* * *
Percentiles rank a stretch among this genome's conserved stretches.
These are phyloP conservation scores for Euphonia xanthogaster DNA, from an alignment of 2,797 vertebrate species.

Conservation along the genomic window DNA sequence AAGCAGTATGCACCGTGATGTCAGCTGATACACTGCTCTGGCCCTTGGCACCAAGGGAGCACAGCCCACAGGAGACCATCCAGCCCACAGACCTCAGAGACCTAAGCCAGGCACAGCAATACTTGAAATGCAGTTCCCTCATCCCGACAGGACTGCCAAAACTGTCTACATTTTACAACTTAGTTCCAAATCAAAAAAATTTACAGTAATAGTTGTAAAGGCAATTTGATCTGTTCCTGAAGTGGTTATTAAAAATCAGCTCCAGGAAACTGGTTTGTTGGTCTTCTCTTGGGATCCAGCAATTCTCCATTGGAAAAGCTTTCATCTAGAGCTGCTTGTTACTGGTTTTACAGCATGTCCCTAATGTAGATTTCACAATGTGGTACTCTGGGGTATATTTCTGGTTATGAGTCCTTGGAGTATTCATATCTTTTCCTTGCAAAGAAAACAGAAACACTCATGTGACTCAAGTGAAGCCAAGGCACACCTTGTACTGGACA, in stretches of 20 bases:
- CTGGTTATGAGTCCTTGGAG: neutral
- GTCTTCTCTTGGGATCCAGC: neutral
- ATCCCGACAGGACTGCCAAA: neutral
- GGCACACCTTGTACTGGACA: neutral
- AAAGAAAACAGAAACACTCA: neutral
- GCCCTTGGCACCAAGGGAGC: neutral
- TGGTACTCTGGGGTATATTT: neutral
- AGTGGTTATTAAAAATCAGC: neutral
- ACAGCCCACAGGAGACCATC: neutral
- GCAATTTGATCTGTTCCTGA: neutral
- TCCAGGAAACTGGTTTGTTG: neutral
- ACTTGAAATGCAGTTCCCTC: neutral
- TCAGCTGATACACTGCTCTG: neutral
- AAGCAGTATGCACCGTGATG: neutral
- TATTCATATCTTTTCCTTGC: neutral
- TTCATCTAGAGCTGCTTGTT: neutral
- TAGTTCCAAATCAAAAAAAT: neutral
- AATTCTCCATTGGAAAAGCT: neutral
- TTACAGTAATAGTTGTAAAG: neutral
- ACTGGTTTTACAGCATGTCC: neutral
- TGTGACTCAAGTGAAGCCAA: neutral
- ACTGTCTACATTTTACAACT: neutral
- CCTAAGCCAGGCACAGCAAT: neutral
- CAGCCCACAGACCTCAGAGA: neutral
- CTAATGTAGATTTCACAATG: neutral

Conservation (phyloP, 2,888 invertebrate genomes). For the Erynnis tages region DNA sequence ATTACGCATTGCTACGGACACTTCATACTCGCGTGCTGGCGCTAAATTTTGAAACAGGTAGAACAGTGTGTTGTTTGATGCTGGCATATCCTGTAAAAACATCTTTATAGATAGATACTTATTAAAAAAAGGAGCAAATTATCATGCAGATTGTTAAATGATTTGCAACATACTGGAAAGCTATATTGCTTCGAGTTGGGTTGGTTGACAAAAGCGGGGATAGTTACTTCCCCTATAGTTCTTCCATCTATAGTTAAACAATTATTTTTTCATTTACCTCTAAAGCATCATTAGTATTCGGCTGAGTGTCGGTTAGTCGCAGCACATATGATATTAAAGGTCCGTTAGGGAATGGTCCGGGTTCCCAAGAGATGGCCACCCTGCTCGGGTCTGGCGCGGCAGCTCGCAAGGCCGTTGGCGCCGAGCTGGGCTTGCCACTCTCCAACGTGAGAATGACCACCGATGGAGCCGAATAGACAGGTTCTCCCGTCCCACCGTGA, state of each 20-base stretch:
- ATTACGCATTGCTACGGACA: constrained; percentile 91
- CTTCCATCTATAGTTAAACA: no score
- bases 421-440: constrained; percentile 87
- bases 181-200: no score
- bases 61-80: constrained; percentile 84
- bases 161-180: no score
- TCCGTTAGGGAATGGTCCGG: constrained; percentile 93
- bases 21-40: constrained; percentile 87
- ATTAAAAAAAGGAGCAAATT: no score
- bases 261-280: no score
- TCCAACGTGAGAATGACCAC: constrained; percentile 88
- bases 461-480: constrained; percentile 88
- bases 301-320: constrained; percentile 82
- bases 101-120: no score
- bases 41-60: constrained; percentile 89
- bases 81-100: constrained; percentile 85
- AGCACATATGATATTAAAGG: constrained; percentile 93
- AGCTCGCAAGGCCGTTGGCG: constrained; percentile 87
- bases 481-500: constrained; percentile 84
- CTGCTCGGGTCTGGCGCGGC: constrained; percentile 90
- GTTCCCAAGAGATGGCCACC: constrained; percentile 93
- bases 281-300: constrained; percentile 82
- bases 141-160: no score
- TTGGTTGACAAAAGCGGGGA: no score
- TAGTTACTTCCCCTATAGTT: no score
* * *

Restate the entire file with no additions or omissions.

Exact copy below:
Percentiles rank a stretch among this genome's conserved stretches.
These are phyloP conservation scores for Euphonia xanthogaster DNA, from an alignment of 2,797 vertebrate species.

Conservation along the genomic window DNA sequence AAGCAGTATGCACCGTGATGTCAGCTGATACACTGCTCTGGCCCTTGGCACCAAGGGAGCACAGCCCACAGGAGACCATCCAGCCCACAGACCTCAGAGACCTAAGCCAGGCACAGCAATACTTGAAATGCAGTTCCCTCATCCCGACAGGACTGCCAAAACTGTCTACATTTTACAACTTAGTTCCAAATCAAAAAAATTTACAGTAATAGTTGTAAAGGCAATTTGATCTGTTCCTGAAGTGGTTATTAAAAATCAGCTCCAGGAAACTGGTTTGTTGGTCTTCTCTTGGGATCCAGCAATTCTCCATTGGAAAAGCTTTCATCTAGAGCTGCTTGTTACTGGTTTTACAGCATGTCCCTAATGTAGATTTCACAATGTGGTACTCTGGGGTATATTTCTGGTTATGAGTCCTTGGAGTATTCATATCTTTTCCTTGCAAAGAAAACAGAAACACTCATGTGACTCAAGTGAAGCCAAGGCACACCTTGTACTGGACA, in stretches of 20 bases:
- CTGGTTATGAGTCCTTGGAG: neutral
- GTCTTCTCTTGGGATCCAGC: neutral
- ATCCCGACAGGACTGCCAAA: neutral
- GGCACACCTTGTACTGGACA: neutral
- AAAGAAAACAGAAACACTCA: neutral
- GCCCTTGGCACCAAGGGAGC: neutral
- TGGTACTCTGGGGTATATTT: neutral
- AGTGGTTATTAAAAATCAGC: neutral
- ACAGCCCACAGGAGACCATC: neutral
- GCAATTTGATCTGTTCCTGA: neutral
- TCCAGGAAACTGGTTTGTTG: neutral
- ACTTGAAATGCAGTTCCCTC: neutral
- TCAGCTGATACACTGCTCTG: neutral
- AAGCAGTATGCACCGTGATG: neutral
- TATTCATATCTTTTCCTTGC: neutral
- TTCATCTAGAGCTGCTTGTT: neutral
- TAGTTCCAAATCAAAAAAAT: neutral
- AATTCTCCATTGGAAAAGCT: neutral
- TTACAGTAATAGTTGTAAAG: neutral
- ACTGGTTTTACAGCATGTCC: neutral
- TGTGACTCAAGTGAAGCCAA: neutral
- ACTGTCTACATTTTACAACT: neutral
- CCTAAGCCAGGCACAGCAAT: neutral
- CAGCCCACAGACCTCAGAGA: neutral
- CTAATGTAGATTTCACAATG: neutral

Conservation (phyloP, 2,888 invertebrate genomes). For the Erynnis tages region DNA sequence ATTACGCATTGCTACGGACACTTCATACTCGCGTGCTGGCGCTAAATTTTGAAACAGGTAGAACAGTGTGTTGTTTGATGCTGGCATATCCTGTAAAAACATCTTTATAGATAGATACTTATTAAAAAAAGGAGCAAATTATCATGCAGATTGTTAAATGATTTGCAACATACTGGAAAGCTATATTGCTTCGAGTTGGGTTGGTTGACAAAAGCGGGGATAGTTACTTCCCCTATAGTTCTTCCATCTATAGTTAAACAATTATTTTTTCATTTACCTCTAAAGCATCATTAGTATTCGGCTGAGTGTCGGTTAGTCGCAGCACATATGATATTAAAGGTCCGTTAGGGAATGGTCCGGGTTCCCAAGAGATGGCCACCCTGCTCGGGTCTGGCGCGGCAGCTCGCAAGGCCGTTGGCGCCGAGCTGGGCTTGCCACTCTCCAACGTGAGAATGACCACCGATGGAGCCGAATAGACAGGTTCTCCCGTCCCACCGTGA, state of each 20-base stretch:
- ATTACGCATTGCTACGGACA: constrained; percentile 91
- CTTCCATCTATAGTTAAACA: no score
- bases 421-440: constrained; percentile 87
- bases 181-200: no score
- bases 61-80: constrained; percentile 84
- bases 161-180: no score
- TCCGTTAGGGAATGGTCCGG: constrained; percentile 93
- bases 21-40: constrained; percentile 87
- ATTAAAAAAAGGAGCAAATT: no score
- bases 261-280: no score
- TCCAACGTGAGAATGACCAC: constrained; percentile 88
- bases 461-480: constrained; percentile 88
- bases 301-320: constrained; percentile 82
- bases 101-120: no score
- bases 41-60: constrained; percentile 89
- bases 81-100: constrained; percentile 85
- AGCACATATGATATTAAAGG: constrained; percentile 93
- AGCTCGCAAGGCCGTTGGCG: constrained; percentile 87
- bases 481-500: constrained; percentile 84
- CTGCTCGGGTCTGGCGCGGC: constrained; percentile 90
- GTTCCCAAGAGATGGCCACC: constrained; percentile 93
- bases 281-300: constrained; percentile 82
- bases 141-160: no score
- TTGGTTGACAAAAGCGGGGA: no score
- TAGTTACTTCCCCTATAGTT: no score